Reference » Science Reference » General
Science and Mathematics » Electricity » Hobby Electronics
Science and Mathematics » History of Science » Technology

Vacuum Bazookas, Electric Rainbow Jelly: And 27 Other Saturday Science Projects Used Trade Paper
0 stars - 0 reviews
$8.95 In Stock
Product details 272 pages Princeton University Press - English 9780691009865 Reviews:
"Synopsis" by , A one-volume romp through a whole array of counter-intuitive science experiments that require little more than common household items and a sense of curiosity. The book describes 29 unusual but practical experiments, detailing how they are done and the math and physics behind them.
"Synopsis" by , How do you crack nuts with a piece of string? Reverse gravity? Cobble together a clock out of a coffee cup, a soda bottle, and some water? Use a vacuum cleaner and nineteenth-century railroad technology to fashion a makeshift bazooka that can launch paper projectiles? Create a rainbow in a block of Jello? This is a one-volume romp through a whole array of counterintuitive science experiments that require little more than common household items and a sense of curiosity. Prepare to have your surprise sensors on overload as Neil Downie stretches math, physics, and chemistry to do what they have never done before.

This book describes twenty-nine unusual but practical experiments, detailing how they are done and the math and physics behind them. It will delight both casual and inveterate tinkerers. Of varying levels of complexity, the experiments are grouped in sections covering a wide field of physics and the borders of chemistry, ranging from dynamic mechanics (Kinetic Curiosities) to electricity (Antediluvian Electronics) and combustion (Infernal Inventions). The chapters are titillatingly titled, from Twisted Sinews and Mole Radio to A Symphony of Siphons and Tornado Transistor. More-detailed explanations, along with simple mathematical models using high-school level math, are given in boxes accompanying each experiment.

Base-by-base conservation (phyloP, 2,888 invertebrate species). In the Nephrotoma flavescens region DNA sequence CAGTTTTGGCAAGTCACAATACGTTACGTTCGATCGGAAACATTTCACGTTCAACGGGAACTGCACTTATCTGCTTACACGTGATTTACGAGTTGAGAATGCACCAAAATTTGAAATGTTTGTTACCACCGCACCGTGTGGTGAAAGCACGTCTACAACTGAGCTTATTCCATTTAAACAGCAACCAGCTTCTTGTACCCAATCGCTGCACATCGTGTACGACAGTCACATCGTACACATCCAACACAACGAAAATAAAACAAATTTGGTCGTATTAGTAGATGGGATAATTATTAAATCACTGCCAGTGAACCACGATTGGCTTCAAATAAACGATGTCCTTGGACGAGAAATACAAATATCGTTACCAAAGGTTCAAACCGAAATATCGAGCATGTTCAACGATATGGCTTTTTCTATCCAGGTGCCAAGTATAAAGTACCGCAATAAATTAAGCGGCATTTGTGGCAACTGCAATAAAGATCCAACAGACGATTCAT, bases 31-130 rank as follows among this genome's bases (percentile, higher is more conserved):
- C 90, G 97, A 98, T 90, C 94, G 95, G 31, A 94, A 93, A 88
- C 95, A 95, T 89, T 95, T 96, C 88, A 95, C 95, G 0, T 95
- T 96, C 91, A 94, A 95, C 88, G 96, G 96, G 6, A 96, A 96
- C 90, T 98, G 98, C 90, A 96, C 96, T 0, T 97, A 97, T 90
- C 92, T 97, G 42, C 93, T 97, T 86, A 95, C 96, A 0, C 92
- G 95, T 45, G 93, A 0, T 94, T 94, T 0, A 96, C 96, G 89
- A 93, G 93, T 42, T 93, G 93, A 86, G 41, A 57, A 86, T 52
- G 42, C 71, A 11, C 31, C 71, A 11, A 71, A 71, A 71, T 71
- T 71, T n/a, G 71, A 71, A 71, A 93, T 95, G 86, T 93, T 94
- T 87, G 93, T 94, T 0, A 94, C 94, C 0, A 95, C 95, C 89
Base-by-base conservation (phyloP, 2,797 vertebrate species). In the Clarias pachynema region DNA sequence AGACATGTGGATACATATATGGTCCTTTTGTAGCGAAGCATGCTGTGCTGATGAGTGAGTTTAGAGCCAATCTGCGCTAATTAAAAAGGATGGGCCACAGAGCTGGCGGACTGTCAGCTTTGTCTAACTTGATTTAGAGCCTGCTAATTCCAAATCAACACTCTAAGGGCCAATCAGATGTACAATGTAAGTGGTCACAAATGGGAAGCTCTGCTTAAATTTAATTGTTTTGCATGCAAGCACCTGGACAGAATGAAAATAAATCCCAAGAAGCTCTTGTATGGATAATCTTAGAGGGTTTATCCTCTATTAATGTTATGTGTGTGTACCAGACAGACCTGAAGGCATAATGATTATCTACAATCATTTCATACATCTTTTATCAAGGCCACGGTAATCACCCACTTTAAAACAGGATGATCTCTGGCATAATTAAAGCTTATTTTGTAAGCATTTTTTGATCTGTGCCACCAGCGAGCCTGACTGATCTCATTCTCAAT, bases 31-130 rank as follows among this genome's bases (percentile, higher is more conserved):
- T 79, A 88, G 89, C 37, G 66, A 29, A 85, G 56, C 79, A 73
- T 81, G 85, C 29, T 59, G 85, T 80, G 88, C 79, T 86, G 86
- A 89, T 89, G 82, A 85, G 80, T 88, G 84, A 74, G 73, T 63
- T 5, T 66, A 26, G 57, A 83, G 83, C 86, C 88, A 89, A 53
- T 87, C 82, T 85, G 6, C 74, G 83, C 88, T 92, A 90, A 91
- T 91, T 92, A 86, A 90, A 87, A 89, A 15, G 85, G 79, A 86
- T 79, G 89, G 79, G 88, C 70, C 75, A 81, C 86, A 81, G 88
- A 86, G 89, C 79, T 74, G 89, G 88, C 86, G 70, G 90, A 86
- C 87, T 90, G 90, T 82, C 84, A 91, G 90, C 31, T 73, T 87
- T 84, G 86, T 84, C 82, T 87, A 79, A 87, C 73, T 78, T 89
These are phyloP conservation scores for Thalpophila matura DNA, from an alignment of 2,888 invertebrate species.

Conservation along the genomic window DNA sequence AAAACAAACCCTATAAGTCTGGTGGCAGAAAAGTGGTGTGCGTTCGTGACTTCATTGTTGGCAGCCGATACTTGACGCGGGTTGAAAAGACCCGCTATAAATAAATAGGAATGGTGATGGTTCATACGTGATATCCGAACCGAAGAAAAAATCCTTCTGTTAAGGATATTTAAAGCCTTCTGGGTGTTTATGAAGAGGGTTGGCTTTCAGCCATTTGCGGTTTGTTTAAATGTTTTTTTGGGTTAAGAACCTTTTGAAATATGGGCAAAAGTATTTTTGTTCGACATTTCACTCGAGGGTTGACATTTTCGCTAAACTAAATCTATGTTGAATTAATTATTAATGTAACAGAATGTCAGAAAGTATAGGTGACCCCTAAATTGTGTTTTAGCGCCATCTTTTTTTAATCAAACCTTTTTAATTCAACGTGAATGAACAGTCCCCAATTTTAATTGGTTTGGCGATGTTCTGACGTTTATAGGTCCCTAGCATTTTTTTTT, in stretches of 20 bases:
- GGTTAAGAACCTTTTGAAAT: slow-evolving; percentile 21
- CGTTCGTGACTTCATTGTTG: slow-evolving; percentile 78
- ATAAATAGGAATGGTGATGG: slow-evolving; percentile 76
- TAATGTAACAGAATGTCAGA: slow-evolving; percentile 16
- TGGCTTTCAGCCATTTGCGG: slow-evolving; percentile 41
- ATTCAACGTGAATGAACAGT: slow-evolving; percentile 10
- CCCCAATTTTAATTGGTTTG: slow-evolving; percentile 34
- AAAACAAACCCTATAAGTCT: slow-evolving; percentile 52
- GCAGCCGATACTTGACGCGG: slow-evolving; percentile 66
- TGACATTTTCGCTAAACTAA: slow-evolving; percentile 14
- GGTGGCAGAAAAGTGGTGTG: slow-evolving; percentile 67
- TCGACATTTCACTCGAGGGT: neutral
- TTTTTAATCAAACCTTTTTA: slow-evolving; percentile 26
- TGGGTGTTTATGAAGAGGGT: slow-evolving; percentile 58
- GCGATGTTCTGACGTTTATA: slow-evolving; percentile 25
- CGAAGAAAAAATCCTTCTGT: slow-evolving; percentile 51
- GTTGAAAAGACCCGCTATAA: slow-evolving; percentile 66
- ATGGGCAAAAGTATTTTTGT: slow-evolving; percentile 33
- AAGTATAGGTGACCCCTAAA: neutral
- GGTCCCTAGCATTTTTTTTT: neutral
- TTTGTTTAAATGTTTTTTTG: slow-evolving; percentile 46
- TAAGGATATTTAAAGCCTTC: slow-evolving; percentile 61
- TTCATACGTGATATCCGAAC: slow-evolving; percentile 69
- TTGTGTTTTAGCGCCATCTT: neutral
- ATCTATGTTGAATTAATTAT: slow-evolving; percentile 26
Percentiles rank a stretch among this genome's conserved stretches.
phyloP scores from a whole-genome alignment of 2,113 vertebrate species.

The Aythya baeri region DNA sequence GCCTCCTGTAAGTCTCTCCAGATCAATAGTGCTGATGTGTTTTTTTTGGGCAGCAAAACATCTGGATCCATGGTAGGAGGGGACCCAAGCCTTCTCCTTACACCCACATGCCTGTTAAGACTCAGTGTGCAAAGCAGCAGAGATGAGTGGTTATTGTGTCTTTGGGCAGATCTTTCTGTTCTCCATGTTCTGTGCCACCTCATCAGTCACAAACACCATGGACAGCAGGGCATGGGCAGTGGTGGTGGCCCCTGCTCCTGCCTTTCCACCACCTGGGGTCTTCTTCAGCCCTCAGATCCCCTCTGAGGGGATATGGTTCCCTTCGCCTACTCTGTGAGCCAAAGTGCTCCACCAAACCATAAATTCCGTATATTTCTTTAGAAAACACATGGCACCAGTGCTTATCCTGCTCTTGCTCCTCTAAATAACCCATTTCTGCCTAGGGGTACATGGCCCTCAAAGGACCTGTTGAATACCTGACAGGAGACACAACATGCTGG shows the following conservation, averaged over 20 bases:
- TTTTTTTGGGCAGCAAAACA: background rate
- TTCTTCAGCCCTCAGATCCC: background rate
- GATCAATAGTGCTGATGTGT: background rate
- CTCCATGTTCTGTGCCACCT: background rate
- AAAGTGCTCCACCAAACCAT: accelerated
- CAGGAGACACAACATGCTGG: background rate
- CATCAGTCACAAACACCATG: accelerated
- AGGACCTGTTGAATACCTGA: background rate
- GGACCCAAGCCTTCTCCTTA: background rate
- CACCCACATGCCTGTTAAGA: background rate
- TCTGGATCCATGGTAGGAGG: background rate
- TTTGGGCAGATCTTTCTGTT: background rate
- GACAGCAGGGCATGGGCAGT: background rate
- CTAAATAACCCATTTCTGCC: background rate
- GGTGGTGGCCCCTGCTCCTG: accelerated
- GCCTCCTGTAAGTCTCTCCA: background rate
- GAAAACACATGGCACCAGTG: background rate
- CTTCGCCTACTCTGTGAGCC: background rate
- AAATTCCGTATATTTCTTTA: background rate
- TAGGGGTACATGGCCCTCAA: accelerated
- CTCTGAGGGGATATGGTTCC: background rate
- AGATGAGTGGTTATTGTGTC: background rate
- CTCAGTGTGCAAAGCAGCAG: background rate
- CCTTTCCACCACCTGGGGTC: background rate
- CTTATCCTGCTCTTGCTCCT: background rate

Armchair scientists will welcome this edifying and entertaining alternative to idleness, not least for the buoyant prose, enriched by historical and literary anecdotes introducing each topic. With this book in hand, tinkerers, whether dabblers in science or devotees, students or teachers, need never again wonder how to impress friends, the judges at the science fair, and, not least, themselves.

"Synopsis" by ,

"Definitely a significant contribution to the field. There are few books that contain both interesting experiments and their physical explanations--most leave them somewhat mysterious, with no logical solutions. Being among those special few, this book will be of interest to general readers with inquiring minds."--Ronald D. Edge, University of South Carolina

"Downie writes well--with clear, crisp prose, and with a sense of humor I find delightful."--Paul J. Nahin, University of New Hampshire

"The most important aspect of this book is that it allows the reader to come up with non-intuitive practical results. Why make a toy that does something predictable? Why invest time in something that everybody else expects? But if you learn how to do something that will impress your friends, then you will do it."--Florin Diacu, University of Victoria

spacer
spacer
  • back to top
Follow us on...




Powell's City of Books is an independent bookstore in Portland, Oregon, that fills a whole city block with more than a million new, used, and out of print books. Shop those shelves — plus literally millions more books, DVDs, and gifts — here at Powells.com.